‘Julie & Julia': Drooling for It or Don’t Give a Damn?
Not long after the paperback version hit stores, my sister in Los Angeles sent me a copy of Julie Powell's book, Julie & Julia, which was based on the author's year-long project to cook and blog her way through Julia Child's famous French cookbook. I have to admit, I was surprised at how much I liked the volume. Powell turned out to be a funny, neurotic, and charming narrator/confessor as she tortured herself — and the loved ones her in life — with the project.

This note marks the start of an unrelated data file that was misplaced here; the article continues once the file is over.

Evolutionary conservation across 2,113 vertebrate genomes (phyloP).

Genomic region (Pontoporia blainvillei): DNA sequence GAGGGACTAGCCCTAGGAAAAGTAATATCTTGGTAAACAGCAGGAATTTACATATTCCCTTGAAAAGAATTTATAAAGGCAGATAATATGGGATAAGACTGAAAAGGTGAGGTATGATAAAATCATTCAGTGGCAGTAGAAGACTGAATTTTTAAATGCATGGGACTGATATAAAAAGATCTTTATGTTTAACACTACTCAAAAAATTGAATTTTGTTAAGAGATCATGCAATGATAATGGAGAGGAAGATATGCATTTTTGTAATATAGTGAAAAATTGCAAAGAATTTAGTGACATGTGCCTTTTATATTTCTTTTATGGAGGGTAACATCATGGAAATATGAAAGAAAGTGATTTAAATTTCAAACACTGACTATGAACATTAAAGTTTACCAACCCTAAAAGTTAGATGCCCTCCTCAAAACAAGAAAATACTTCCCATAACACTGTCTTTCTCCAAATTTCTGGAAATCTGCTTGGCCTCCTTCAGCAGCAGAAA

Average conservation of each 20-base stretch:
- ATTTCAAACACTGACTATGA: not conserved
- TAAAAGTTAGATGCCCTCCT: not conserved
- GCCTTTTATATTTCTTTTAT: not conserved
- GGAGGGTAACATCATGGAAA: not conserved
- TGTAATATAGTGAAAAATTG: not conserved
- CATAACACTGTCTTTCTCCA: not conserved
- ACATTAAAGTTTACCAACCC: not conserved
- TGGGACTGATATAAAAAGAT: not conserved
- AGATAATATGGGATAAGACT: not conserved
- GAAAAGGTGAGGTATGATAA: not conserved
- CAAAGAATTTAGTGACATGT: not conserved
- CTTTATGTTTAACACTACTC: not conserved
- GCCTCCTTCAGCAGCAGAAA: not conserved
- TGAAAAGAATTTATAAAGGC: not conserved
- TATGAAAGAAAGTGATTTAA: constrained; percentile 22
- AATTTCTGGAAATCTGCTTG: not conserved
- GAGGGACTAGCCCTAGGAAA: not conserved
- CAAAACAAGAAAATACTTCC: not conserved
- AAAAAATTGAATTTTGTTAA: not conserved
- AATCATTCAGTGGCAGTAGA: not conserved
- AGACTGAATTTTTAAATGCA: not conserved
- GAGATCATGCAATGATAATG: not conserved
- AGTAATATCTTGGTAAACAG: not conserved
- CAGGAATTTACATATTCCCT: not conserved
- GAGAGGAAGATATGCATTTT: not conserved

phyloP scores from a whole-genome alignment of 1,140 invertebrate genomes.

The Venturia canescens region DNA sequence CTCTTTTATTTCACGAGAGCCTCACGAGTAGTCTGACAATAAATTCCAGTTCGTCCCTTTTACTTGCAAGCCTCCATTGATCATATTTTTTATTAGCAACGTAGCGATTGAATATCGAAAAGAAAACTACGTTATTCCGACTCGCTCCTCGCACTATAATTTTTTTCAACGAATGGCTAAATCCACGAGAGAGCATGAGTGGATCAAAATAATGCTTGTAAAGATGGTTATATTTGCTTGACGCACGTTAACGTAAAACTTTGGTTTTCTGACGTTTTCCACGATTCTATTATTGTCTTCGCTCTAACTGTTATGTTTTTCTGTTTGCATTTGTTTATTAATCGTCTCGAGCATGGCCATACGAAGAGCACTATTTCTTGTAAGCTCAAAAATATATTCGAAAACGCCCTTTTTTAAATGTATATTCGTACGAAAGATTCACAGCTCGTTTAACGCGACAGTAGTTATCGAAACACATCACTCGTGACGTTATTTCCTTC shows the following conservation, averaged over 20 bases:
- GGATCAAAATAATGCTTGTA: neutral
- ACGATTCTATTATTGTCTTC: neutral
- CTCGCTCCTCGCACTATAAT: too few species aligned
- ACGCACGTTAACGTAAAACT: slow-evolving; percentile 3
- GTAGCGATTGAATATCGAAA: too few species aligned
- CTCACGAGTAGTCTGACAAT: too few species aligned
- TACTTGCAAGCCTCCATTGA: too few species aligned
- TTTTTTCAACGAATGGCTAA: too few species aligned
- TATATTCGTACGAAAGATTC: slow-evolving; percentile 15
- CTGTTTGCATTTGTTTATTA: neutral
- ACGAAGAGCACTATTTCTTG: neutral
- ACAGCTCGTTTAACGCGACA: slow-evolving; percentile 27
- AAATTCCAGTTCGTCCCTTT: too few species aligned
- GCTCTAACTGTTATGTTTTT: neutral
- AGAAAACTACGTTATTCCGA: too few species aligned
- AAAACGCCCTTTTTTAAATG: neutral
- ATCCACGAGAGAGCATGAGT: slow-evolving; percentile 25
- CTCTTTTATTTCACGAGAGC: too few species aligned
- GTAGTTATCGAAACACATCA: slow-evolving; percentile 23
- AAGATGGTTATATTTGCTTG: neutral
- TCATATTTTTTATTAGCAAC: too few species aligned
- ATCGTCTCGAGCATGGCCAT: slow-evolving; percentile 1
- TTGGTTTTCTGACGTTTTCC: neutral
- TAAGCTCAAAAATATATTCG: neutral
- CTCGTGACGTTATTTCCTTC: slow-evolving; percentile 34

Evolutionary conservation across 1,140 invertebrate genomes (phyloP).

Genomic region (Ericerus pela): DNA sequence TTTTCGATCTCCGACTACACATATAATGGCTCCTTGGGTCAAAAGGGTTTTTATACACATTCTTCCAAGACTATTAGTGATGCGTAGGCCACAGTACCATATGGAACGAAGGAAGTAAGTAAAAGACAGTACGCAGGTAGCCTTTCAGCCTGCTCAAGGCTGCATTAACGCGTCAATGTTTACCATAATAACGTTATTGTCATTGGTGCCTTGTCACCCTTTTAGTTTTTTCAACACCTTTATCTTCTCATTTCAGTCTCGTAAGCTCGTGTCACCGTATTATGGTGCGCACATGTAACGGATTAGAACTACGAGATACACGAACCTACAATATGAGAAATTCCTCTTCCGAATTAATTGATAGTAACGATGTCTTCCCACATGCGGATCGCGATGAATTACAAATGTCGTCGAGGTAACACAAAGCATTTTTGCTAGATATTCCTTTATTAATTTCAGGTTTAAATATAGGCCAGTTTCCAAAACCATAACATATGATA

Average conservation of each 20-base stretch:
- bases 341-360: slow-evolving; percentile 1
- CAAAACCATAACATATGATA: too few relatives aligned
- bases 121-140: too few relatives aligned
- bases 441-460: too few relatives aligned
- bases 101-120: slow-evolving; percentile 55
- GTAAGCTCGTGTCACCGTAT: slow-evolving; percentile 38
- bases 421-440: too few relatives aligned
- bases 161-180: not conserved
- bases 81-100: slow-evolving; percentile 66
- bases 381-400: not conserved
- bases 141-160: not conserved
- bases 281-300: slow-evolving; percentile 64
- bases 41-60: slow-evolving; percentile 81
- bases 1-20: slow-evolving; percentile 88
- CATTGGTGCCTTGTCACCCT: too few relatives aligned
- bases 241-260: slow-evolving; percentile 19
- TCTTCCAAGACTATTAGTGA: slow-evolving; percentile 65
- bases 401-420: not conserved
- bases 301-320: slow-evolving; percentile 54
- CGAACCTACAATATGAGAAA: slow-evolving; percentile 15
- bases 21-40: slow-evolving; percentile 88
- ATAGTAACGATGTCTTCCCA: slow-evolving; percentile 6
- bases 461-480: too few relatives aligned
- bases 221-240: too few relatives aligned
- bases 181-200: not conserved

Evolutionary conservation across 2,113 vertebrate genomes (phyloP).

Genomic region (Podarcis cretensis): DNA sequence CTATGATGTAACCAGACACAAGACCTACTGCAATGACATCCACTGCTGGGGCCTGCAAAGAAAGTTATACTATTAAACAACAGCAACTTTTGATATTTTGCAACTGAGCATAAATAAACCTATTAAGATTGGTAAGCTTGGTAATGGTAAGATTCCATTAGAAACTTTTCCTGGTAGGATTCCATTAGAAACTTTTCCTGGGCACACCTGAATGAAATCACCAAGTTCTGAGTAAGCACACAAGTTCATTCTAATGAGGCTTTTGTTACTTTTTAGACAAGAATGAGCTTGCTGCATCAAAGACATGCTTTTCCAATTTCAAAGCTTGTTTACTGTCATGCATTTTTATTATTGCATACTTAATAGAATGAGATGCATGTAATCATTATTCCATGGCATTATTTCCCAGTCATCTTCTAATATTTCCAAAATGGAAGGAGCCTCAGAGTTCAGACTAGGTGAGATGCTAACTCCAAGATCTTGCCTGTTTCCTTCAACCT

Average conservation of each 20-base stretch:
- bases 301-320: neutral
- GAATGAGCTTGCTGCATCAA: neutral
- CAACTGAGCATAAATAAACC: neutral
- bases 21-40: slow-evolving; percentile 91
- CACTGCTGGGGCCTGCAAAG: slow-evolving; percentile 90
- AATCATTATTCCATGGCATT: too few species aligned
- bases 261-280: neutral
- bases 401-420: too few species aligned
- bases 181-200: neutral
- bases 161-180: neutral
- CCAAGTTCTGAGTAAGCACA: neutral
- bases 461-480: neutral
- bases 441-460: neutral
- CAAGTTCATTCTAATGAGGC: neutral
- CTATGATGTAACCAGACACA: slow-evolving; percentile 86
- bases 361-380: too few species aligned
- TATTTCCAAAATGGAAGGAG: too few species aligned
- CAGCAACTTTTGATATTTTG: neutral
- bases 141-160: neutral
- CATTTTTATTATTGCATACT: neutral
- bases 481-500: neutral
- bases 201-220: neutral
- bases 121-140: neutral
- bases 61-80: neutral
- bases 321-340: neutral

I had no clue, though, how Hollywood would turn Powell's obsessive chronicle into a feature-length film that had even a drop of narrative arc to it. Well, it seems that Nora Ephron found a solution outside of her source material: She's grafting Child's own complicated life story onto Powell's search for meaning inside the 500-plus recipes of Mastering the Art of French Cooking, Volume 1.
It may be a brilliant idea to splice cultures and time frames and characters. Then again, it may ruin the very thing that made Julie & Julia, the book, so charming: its twin, almost paradoxical tones of self-deprecation and self-obsession.
What are your thoughts on Julie & Julia, the movie, as we await its August 7 opening?